This work presents a low-level background gamma spectrometry system capable of achieving rapid determination of90Sr without chemical separation, in a soil sample when the90Sr to -ray emitting nuclide concentration ratio exceeds 10. The system consists of a highly efficient HPGe central detector operated in coincidence or anticoincidence with a NaI(Tl) guard detector and a NaI(Tl) backscatter detector. Experimental results indicate that the bremstrahlung radiation from a pure -emitter can be distinguished with respect to the differences in normal and coincidence spectra. The90Sr activity can be directly detemined in the sample in less than 1 hour with a minimum detectable concentration (MDC) estimated at 0.002 Bq·g–1 for a sample containing no appreciable -ray nuclides or other high energy, -emitting nuclides. In actual measurement, a 0.06 Bq·g–1 MDC for contaminated soils is achieved.
The effects of bentonite density and fulvic acid on the sorption and diffusion of 90Sr2+in compacted bentonite were investigated by using a capillary method. The experiments were carried out at pH 7.0±0.1 in the
presence of 0.01M NaClO4. The results suggest that the sorption and diffusion of 90Sr2+in compacted bentonite decreases with increasing the density of compacted bentonite. The presence of FA enhances the sorption
of Sr2+, but reduces the diffusion of Sr2+in compacted bentonite. The porosity of the compacted bentonite plays an important role in the sorption and diffusion behavior
of 90Sr2+. Using the calculated effective diffusion coefficients the long-term relative concentration distribution of strontium was
evaluated in compacted bentonite.
A method is described for the determination of89Sr and90Sr in samples of plant and animal origin. The Rehak-Feddersen method was modified to measure90Sr. Modification was made in the sample preparation and in the toluene-HDEHP [di(2-ethylhexyl)phosphoric acid] extraction.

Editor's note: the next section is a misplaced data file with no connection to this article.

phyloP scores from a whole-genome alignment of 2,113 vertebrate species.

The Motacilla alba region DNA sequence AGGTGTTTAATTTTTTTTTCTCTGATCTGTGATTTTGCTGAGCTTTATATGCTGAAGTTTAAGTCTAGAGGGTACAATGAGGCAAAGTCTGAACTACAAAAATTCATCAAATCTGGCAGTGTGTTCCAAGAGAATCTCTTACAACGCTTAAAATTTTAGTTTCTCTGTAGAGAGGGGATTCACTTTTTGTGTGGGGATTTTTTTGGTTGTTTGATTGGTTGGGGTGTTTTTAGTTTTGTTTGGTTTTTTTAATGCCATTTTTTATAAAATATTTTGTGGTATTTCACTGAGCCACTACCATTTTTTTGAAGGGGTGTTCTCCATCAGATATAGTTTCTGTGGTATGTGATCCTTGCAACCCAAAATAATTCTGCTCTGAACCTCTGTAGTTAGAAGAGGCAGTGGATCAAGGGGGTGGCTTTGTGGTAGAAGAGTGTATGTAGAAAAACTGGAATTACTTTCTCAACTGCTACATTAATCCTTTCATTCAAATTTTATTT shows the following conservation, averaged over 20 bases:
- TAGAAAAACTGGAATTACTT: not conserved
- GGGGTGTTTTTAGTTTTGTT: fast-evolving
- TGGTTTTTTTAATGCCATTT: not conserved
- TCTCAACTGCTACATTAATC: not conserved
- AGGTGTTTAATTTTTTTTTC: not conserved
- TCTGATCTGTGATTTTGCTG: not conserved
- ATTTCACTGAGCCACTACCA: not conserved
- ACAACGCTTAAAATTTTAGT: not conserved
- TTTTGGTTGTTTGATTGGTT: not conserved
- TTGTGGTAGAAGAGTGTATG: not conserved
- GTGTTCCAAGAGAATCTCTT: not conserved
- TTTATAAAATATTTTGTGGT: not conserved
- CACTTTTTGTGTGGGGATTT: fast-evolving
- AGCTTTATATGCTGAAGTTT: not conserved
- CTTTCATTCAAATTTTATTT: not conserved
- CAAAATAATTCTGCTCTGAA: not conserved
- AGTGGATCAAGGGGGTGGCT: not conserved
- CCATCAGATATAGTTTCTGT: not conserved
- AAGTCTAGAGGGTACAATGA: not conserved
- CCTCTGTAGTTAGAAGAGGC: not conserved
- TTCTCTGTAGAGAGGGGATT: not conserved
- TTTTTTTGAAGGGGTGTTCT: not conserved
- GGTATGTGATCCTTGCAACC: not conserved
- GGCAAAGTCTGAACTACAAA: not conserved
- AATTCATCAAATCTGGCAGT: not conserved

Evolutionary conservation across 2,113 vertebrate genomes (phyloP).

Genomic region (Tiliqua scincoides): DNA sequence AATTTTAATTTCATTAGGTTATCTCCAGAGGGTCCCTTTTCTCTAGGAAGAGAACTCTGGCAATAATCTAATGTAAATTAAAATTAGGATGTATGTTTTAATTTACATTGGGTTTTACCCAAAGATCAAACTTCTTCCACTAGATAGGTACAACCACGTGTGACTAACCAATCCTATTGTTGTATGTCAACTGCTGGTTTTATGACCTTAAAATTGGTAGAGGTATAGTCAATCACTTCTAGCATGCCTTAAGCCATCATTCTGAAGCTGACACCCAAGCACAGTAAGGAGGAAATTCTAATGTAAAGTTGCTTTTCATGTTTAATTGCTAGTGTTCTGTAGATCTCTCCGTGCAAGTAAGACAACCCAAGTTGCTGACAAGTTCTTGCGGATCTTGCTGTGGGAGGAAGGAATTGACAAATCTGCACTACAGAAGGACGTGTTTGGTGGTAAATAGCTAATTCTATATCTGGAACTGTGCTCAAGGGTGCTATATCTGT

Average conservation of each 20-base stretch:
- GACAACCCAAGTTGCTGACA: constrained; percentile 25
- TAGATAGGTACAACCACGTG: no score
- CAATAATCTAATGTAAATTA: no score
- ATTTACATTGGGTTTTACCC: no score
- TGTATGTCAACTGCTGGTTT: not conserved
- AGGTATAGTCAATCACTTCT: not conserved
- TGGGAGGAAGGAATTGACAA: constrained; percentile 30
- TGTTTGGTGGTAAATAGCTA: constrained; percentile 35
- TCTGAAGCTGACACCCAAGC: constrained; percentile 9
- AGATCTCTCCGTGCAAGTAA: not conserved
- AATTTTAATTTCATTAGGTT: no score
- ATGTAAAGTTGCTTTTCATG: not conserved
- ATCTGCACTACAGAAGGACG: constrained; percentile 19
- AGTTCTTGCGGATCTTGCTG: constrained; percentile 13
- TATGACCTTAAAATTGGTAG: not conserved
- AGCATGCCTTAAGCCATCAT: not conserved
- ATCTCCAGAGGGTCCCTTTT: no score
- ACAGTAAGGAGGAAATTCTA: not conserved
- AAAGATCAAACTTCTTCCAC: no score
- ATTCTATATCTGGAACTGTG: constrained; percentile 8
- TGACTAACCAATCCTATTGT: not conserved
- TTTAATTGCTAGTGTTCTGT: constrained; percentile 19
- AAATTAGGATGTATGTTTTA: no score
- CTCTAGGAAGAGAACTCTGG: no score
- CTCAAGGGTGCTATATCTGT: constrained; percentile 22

After the extraction of yttrium, strontium is separated with nitric acid and—calculating with a correction factor—89Sr can directly be determined. Namely,89Sr can be measured in an aqueous solution by a liquid scintillation technique with an efficiency of 30% while90Sr with 1.4% only. Quenching of the solution—depending on the composition—which may influence the measurement of90Y and89Sr was also examined. Detection limits and reproducibilities are given. Finally, evaluation of the experimental data is reported.
Authors:R. Brodzinski, R. Runkle, J. Hartman, E. Ashbaker, M. Douglas, D. Jordan, K. McCormick, W. Sliger, and L. Todd
Migration of groundwater contamination from beneath the Hanford Site into the Columbia River creates a need for in situ 90Sr monitoring. The prototype monitor discussed here was designed for deployment downwell and provides near-real-time determination
of the 90Sr concentration in a two-liter groundwater sample. This manuscript discusses the design, construction and preliminary results
for a prototype monitor. Calibration and testing results of the as-built system show qualitative agreement between simulated
predictions and experimental results. Downwell and laboratory tests demonstrate a sensitivity to 90Sr at concentrations below 8 pCi/l (0.3 Bq/1) at a 90% confidence level in measurement times of less than four hours.